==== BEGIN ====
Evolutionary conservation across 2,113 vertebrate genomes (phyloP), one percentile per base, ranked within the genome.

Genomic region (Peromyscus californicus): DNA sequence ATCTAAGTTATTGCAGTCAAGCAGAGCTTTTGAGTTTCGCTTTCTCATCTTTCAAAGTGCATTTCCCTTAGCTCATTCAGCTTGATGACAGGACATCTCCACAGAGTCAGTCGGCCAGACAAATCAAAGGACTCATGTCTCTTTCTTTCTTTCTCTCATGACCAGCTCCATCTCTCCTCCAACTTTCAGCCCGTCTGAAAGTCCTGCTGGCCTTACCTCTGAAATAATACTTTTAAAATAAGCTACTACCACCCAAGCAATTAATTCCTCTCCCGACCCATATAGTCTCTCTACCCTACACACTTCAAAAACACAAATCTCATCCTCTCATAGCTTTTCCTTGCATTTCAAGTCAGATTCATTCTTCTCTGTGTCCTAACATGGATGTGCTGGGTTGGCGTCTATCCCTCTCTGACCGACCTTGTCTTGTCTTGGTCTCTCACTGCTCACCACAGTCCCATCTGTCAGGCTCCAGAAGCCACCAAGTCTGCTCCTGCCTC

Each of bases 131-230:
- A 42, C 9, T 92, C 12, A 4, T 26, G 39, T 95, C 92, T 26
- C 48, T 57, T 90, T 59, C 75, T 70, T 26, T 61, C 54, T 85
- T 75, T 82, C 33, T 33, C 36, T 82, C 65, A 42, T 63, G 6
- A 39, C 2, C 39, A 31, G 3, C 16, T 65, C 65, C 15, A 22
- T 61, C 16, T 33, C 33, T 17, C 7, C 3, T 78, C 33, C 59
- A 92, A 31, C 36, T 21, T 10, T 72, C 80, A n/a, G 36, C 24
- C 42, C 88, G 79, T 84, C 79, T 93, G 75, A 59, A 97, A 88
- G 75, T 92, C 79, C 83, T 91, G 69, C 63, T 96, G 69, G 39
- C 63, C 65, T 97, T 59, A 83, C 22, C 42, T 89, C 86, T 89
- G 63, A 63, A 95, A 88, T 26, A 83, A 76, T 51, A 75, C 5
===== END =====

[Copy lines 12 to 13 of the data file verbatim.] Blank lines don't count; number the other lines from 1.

- C 63, C 65, T 97, T 59, A 83, C 22, C 42, T 89, C 86, T 89
- G 63, A 63, A 95, A 88, T 26, A 83, A 76, T 51, A 75, C 5